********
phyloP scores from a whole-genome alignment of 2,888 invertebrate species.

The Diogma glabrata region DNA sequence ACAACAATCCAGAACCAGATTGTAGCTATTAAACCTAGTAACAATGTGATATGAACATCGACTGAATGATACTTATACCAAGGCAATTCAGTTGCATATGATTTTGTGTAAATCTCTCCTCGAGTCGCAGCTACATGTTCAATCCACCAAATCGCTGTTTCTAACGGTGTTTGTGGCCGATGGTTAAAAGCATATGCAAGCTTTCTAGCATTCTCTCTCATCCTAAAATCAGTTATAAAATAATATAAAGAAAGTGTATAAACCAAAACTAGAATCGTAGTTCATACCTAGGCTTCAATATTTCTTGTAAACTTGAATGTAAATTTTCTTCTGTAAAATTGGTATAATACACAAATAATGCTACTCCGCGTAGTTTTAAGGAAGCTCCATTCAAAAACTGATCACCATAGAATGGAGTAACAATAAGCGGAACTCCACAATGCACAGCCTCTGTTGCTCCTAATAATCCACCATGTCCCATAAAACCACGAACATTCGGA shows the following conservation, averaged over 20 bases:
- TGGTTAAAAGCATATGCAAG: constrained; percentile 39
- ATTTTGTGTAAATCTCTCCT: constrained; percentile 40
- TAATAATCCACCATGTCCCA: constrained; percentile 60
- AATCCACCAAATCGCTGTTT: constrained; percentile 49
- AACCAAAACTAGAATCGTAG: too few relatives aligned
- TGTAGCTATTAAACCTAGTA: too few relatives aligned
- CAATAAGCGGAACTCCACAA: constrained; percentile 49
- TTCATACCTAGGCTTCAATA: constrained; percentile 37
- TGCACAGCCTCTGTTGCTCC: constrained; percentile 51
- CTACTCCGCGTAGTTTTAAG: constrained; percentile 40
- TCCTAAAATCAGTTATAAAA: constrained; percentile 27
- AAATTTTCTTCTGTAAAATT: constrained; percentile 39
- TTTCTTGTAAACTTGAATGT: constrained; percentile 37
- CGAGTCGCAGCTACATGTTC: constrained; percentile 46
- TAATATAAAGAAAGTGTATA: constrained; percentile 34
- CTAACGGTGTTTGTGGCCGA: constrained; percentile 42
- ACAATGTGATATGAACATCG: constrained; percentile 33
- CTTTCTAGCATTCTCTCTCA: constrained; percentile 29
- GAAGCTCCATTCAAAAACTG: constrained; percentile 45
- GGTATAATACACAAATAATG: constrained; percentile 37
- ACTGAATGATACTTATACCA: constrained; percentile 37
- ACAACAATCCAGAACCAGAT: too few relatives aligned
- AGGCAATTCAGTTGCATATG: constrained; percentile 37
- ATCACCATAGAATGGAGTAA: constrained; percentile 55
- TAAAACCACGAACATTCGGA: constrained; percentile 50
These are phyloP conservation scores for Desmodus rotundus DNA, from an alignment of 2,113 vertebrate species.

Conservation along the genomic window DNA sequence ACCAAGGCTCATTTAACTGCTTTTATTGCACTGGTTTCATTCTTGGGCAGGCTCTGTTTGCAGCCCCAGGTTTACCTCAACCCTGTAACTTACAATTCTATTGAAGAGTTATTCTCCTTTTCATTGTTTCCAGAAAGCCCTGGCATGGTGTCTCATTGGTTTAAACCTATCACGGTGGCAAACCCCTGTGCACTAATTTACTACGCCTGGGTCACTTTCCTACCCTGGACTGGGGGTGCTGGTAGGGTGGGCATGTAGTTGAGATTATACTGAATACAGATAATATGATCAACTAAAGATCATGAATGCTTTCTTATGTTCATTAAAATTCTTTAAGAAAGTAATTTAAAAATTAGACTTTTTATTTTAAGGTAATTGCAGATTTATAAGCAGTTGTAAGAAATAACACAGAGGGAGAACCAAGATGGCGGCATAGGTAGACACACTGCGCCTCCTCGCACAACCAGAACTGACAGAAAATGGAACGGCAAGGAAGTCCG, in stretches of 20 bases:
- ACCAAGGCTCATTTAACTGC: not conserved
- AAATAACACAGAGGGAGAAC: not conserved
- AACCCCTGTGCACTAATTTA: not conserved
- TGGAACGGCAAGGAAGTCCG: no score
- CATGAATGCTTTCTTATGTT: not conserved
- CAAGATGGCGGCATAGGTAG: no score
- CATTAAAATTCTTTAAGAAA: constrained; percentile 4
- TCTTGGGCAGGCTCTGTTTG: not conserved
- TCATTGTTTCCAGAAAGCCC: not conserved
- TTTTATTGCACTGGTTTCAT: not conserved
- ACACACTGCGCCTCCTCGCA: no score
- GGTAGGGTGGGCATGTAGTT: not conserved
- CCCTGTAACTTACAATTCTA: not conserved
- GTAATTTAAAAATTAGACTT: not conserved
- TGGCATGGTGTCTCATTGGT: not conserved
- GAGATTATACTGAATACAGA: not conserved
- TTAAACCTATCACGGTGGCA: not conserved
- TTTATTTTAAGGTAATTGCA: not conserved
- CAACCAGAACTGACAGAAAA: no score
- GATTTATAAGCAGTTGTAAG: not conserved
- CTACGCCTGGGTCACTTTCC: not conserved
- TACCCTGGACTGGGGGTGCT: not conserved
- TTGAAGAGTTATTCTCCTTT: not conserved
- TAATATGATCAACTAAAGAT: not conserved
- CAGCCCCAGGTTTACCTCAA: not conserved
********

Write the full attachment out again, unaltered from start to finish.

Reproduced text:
phyloP scores from a whole-genome alignment of 2,888 invertebrate species.

The Diogma glabrata region DNA sequence ACAACAATCCAGAACCAGATTGTAGCTATTAAACCTAGTAACAATGTGATATGAACATCGACTGAATGATACTTATACCAAGGCAATTCAGTTGCATATGATTTTGTGTAAATCTCTCCTCGAGTCGCAGCTACATGTTCAATCCACCAAATCGCTGTTTCTAACGGTGTTTGTGGCCGATGGTTAAAAGCATATGCAAGCTTTCTAGCATTCTCTCTCATCCTAAAATCAGTTATAAAATAATATAAAGAAAGTGTATAAACCAAAACTAGAATCGTAGTTCATACCTAGGCTTCAATATTTCTTGTAAACTTGAATGTAAATTTTCTTCTGTAAAATTGGTATAATACACAAATAATGCTACTCCGCGTAGTTTTAAGGAAGCTCCATTCAAAAACTGATCACCATAGAATGGAGTAACAATAAGCGGAACTCCACAATGCACAGCCTCTGTTGCTCCTAATAATCCACCATGTCCCATAAAACCACGAACATTCGGA shows the following conservation, averaged over 20 bases:
- TGGTTAAAAGCATATGCAAG: constrained; percentile 39
- ATTTTGTGTAAATCTCTCCT: constrained; percentile 40
- TAATAATCCACCATGTCCCA: constrained; percentile 60
- AATCCACCAAATCGCTGTTT: constrained; percentile 49
- AACCAAAACTAGAATCGTAG: too few relatives aligned
- TGTAGCTATTAAACCTAGTA: too few relatives aligned
- CAATAAGCGGAACTCCACAA: constrained; percentile 49
- TTCATACCTAGGCTTCAATA: constrained; percentile 37
- TGCACAGCCTCTGTTGCTCC: constrained; percentile 51
- CTACTCCGCGTAGTTTTAAG: constrained; percentile 40
- TCCTAAAATCAGTTATAAAA: constrained; percentile 27
- AAATTTTCTTCTGTAAAATT: constrained; percentile 39
- TTTCTTGTAAACTTGAATGT: constrained; percentile 37
- CGAGTCGCAGCTACATGTTC: constrained; percentile 46
- TAATATAAAGAAAGTGTATA: constrained; percentile 34
- CTAACGGTGTTTGTGGCCGA: constrained; percentile 42
- ACAATGTGATATGAACATCG: constrained; percentile 33
- CTTTCTAGCATTCTCTCTCA: constrained; percentile 29
- GAAGCTCCATTCAAAAACTG: constrained; percentile 45
- GGTATAATACACAAATAATG: constrained; percentile 37
- ACTGAATGATACTTATACCA: constrained; percentile 37
- ACAACAATCCAGAACCAGAT: too few relatives aligned
- AGGCAATTCAGTTGCATATG: constrained; percentile 37
- ATCACCATAGAATGGAGTAA: constrained; percentile 55
- TAAAACCACGAACATTCGGA: constrained; percentile 50
These are phyloP conservation scores for Desmodus rotundus DNA, from an alignment of 2,113 vertebrate species.

Conservation along the genomic window DNA sequence ACCAAGGCTCATTTAACTGCTTTTATTGCACTGGTTTCATTCTTGGGCAGGCTCTGTTTGCAGCCCCAGGTTTACCTCAACCCTGTAACTTACAATTCTATTGAAGAGTTATTCTCCTTTTCATTGTTTCCAGAAAGCCCTGGCATGGTGTCTCATTGGTTTAAACCTATCACGGTGGCAAACCCCTGTGCACTAATTTACTACGCCTGGGTCACTTTCCTACCCTGGACTGGGGGTGCTGGTAGGGTGGGCATGTAGTTGAGATTATACTGAATACAGATAATATGATCAACTAAAGATCATGAATGCTTTCTTATGTTCATTAAAATTCTTTAAGAAAGTAATTTAAAAATTAGACTTTTTATTTTAAGGTAATTGCAGATTTATAAGCAGTTGTAAGAAATAACACAGAGGGAGAACCAAGATGGCGGCATAGGTAGACACACTGCGCCTCCTCGCACAACCAGAACTGACAGAAAATGGAACGGCAAGGAAGTCCG, in stretches of 20 bases:
- ACCAAGGCTCATTTAACTGC: not conserved
- AAATAACACAGAGGGAGAAC: not conserved
- AACCCCTGTGCACTAATTTA: not conserved
- TGGAACGGCAAGGAAGTCCG: no score
- CATGAATGCTTTCTTATGTT: not conserved
- CAAGATGGCGGCATAGGTAG: no score
- CATTAAAATTCTTTAAGAAA: constrained; percentile 4
- TCTTGGGCAGGCTCTGTTTG: not conserved
- TCATTGTTTCCAGAAAGCCC: not conserved
- TTTTATTGCACTGGTTTCAT: not conserved
- ACACACTGCGCCTCCTCGCA: no score
- GGTAGGGTGGGCATGTAGTT: not conserved
- CCCTGTAACTTACAATTCTA: not conserved
- GTAATTTAAAAATTAGACTT: not conserved
- TGGCATGGTGTCTCATTGGT: not conserved
- GAGATTATACTGAATACAGA: not conserved
- TTAAACCTATCACGGTGGCA: not conserved
- TTTATTTTAAGGTAATTGCA: not conserved
- CAACCAGAACTGACAGAAAA: no score
- GATTTATAAGCAGTTGTAAG: not conserved
- CTACGCCTGGGTCACTTTCC: not conserved
- TACCCTGGACTGGGGGTGCT: not conserved
- TTGAAGAGTTATTCTCCTTT: not conserved
- TAATATGATCAACTAAAGAT: not conserved
- CAGCCCCAGGTTTACCTCAA: not conserved